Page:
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Northern Prairie Wildlife Research Center

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Factors Associated with Duck Nest Success
in the Prairie Pothole Region of Canada


  1. On most of our study areas in the PPR of Canada during 1982-85, native habitats used by ducks for nesting were extensively reduced in amount and fragmented because of prior clearing and cultivation.

  2. Annual estimates of nest success were at or above suggested threshold levels for maintaining stable populations (15%) for mallards and northern pintails in 8 of 31 area-years and (20%) for gadwalls, blue-winged teals, and northern shovelers in 4 of 31 area-years.

  3. Approximately 77% of all nests initiated failed directly because of predation. Although predation was the overwhelming cause of nest failure, predator numbers did not appear to be the sole determinants of predation. Predation rates were related to weather variables and other factors that may have strongly affected nest success (possibly abundance of buffer prey and extent of fragmentation of nesting habitat).

  4. Large pastures in native grassland were probably the most productive areas for upland-nesting ducks. Productivity was related to size of pasture, amount of brush, and mammalian predator community. Large pastures were remote and had few roads and infrequent visitors—all factors that probably contributed to habitation by coyotes.

  5. Nest success was negatively correlated with amount of cropland present and decreased about 4 percentage points for every 10 percentage points increase in amount of cropland. Under conditions of our study in the prairie physiographic zone, we predict that the 5 common species cannot maintain local breeding populations where cropland exceeds about 56% of the habitat.

  6. In areas where cropland is abundant, nesting habitat usually is in fragmented tracts that tend to be occupied by a mammalian predator community dominated by red foxes.

  7. Warm weather, precipitation, and abundant wet wetlands in April and May promoted early nest initiation. Length of nest-initiation period was extended by precipitation during the nesting season, but high rates of nest success and above average temperatures tended to shorten it.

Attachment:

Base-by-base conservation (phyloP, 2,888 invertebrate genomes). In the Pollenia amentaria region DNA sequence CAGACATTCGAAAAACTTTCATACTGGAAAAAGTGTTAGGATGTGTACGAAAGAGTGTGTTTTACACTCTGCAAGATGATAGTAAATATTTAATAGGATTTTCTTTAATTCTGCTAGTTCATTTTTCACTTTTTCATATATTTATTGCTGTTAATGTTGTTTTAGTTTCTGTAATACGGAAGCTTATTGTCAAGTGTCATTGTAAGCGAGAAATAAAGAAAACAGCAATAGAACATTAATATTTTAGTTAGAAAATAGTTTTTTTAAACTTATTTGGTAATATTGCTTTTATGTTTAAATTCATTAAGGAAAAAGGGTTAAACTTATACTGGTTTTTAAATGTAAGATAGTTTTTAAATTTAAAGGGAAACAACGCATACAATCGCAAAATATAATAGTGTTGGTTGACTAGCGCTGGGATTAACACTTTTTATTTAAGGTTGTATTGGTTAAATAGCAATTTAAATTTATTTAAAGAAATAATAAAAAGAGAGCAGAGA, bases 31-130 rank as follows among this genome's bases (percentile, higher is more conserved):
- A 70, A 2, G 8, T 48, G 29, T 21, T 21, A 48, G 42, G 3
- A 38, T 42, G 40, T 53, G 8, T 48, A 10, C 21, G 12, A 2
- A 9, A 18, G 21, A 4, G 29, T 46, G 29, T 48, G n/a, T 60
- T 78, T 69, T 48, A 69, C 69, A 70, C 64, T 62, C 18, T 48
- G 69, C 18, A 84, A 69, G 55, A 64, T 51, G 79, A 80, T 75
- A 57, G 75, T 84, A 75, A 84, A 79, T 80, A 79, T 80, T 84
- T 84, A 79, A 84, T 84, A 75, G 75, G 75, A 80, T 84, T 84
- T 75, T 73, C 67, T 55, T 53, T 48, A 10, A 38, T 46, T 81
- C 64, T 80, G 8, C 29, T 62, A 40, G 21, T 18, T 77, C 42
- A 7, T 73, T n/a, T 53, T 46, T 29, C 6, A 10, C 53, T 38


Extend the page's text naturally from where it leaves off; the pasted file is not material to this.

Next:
8. Ducks initiating nests toward the end of the breeding season tended to suffer lower rates of nest predation than earlier nesters, which imparted an advantage to renesting ducks and late-nesting species.

  9. Relatively high mortality of ducks, especially females, occurred during the breeding season due to predation, most likely by red foxes, coyotes, northern harriers, Swainson's hawks, red-tailed hawks, and great horned owls. Mallards and northern pintails were especially abundant among dead ducks because they nested early when other prey likely were scant. Females were more vulnerable to predators during the breeding season than were males because females tended the nest. Many abandoned nests, at which we found no evidence of egg destruction, were probably due to death of the female.

  10. Nest success rate, as indexed by the number of successful nests, appeared to be the most influential factor in determining mallard production. Size of the breeding population also was strongly influential.

  11. Nest success varied geographically, annually, and in response to other unidentified factors. Components of variance associated with unexplained variation exceeded those associated with either geographic or temporal variation for all variables, except for number and extent of temporary wetlands.

  12. Large areas of the PPR in Canada presently are not producing the sustainable populations of dabbling ducks for which this Region was known in past decades. Although we believe our study areas represent habitat conditions across the PPR of Canada, it is possible conditions on our study areas were better for duck production than other parts of the Region. If our study areas represent the best areas for duck production, then much of this important breeding ground probably is less suitable for nesting ducks than we observed.

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